'Human fish' salamander breaks lifespan record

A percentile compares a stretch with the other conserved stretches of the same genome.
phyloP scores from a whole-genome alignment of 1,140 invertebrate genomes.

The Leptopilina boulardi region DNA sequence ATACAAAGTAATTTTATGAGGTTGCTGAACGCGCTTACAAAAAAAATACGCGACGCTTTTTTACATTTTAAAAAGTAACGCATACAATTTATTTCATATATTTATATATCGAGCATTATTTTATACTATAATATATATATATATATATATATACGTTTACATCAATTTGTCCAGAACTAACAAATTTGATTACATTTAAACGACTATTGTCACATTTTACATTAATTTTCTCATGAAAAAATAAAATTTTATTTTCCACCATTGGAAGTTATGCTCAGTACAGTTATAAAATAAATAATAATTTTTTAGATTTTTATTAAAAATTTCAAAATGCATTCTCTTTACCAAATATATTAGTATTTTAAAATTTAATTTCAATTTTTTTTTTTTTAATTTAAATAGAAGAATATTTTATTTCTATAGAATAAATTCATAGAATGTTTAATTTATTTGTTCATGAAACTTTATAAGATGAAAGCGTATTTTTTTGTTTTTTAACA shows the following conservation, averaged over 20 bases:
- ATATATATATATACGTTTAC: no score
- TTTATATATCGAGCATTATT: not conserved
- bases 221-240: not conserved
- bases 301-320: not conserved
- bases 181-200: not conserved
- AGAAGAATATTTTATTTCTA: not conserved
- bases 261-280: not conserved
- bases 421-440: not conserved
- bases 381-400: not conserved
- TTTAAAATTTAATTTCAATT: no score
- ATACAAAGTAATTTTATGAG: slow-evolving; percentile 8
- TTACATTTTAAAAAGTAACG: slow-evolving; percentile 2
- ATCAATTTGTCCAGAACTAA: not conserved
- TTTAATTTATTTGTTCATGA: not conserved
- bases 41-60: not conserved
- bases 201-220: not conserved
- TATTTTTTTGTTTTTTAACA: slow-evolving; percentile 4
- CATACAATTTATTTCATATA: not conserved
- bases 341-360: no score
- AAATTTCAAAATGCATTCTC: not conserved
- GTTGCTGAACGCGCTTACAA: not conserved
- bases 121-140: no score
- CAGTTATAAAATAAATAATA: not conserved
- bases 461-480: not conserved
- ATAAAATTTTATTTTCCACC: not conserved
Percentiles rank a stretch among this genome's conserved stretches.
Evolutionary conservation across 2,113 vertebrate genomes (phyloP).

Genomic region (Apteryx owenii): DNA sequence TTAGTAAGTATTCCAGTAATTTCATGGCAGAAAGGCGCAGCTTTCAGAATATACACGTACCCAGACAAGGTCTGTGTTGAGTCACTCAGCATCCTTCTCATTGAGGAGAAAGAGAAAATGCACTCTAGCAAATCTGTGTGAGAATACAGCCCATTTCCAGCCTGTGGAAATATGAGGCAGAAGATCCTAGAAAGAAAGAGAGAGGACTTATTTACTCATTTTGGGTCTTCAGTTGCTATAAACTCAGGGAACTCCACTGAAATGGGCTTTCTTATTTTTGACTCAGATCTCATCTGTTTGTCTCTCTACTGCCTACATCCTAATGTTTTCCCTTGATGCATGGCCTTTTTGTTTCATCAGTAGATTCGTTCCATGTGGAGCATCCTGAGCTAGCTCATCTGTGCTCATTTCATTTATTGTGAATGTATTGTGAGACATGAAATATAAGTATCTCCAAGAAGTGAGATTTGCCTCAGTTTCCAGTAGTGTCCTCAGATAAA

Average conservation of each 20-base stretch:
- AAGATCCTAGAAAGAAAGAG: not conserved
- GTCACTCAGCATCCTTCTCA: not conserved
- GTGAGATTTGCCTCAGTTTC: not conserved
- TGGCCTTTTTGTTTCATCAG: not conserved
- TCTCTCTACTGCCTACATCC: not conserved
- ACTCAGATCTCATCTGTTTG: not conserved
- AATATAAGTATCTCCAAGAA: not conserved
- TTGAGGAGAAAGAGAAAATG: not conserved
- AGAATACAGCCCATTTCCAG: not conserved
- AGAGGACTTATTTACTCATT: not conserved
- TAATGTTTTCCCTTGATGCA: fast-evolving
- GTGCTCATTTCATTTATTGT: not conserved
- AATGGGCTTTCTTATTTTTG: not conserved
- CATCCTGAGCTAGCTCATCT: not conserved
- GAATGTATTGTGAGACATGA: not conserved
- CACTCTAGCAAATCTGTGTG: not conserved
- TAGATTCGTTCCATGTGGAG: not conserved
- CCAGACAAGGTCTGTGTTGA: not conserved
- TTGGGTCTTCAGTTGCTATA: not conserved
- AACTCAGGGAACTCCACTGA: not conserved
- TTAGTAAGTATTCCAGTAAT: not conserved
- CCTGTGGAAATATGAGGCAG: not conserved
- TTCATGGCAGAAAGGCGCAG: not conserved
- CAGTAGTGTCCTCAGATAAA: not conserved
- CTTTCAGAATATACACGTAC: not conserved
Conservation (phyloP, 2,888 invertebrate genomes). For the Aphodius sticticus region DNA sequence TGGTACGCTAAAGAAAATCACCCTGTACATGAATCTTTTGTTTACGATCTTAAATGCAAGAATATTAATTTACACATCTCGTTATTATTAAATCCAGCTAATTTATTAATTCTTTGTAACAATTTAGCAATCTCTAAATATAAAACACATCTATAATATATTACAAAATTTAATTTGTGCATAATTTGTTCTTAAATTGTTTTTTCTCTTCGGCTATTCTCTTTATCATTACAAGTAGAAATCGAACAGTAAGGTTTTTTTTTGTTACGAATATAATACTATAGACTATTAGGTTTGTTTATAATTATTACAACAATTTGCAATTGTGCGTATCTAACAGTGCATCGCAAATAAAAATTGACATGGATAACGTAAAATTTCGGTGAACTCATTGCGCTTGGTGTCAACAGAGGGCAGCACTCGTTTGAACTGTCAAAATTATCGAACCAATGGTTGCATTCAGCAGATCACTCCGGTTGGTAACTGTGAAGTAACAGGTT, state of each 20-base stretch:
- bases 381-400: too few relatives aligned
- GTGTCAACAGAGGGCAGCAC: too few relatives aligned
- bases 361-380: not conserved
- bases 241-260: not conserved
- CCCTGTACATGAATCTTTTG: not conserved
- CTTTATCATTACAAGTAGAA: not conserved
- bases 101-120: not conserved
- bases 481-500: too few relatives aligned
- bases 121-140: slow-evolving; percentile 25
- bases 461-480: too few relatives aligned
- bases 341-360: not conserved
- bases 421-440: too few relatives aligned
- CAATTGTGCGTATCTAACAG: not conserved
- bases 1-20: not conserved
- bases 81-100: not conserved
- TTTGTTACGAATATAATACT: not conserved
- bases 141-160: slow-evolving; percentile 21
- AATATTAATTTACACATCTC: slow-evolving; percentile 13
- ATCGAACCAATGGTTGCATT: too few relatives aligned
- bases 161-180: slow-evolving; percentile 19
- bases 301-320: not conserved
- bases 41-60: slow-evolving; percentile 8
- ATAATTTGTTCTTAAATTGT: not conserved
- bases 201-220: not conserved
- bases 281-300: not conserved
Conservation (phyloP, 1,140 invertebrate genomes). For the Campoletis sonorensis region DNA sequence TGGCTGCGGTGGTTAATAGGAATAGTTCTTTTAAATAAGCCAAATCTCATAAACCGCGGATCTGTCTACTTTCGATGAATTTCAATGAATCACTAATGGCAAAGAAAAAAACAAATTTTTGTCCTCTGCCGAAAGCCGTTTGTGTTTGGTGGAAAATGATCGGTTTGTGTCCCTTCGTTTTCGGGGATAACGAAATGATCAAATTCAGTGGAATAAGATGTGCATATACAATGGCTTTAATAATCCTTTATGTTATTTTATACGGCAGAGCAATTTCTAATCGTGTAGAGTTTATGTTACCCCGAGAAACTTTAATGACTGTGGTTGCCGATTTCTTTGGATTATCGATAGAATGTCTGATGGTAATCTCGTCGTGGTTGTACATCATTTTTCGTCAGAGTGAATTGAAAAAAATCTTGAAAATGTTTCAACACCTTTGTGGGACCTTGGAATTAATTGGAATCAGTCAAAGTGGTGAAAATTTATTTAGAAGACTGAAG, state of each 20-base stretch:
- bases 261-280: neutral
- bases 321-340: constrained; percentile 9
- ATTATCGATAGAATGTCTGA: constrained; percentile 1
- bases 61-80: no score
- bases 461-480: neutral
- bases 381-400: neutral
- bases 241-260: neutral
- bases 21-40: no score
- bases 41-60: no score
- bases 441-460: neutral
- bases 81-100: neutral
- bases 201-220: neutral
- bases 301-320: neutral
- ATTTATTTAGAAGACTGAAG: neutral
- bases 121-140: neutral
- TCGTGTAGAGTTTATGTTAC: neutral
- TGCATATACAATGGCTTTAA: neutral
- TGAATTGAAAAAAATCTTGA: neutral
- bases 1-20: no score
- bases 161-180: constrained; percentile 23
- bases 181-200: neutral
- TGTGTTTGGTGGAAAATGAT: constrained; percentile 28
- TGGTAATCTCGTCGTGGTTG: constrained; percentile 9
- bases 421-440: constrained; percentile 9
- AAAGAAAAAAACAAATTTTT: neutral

A small cave salamander, dubbed the human fish because of its human-like skin tone, has broken the world's record for longest-lived amphibian, found a study. Also called olm and Proteus, the salamander, which can live to over 100, is endangered, but reaches such advanced ages in zoos and protected environments. Future studies on this amphibian might shed light on what promotes longevity in the animal kingdom. "Among amphibians the human fish is clearly the most long-lived species," Discovery News quoted lead author Yann Voituron as saying. Voituron, a professor at Claude Bernard Lyon University, and his team calculated growth rates, generation times and the lifespan of olms living in a cave at Moulis, Saint-Girons, France. Since the 1950s, conservationists have established a breeding program there for the threatened salamanders. In addition to determining the lifespan of the cave salamanders, the researchers found that this species becomes sexually mature at around age 16 and lays, on average, 35 eggs every 12.5 years. "What promotes its longevity is probably very low activity, low reproduction, no environmental stress and its peculiar physiology," said Voituron. Scientists have been interested in the lifespan of this salamander for some time, since zookeepers started to notice that olms in exhibits would live to amazingly advanced ages, usually over 70 years. Analysis of this, and other elderly animals, might shed light on what promotes longevity in general. The olm seems to fit a pattern, where long lives are dependent upon low-stress, stable environments without predators. The study has been published in the latest Royal Society Biology Letters.

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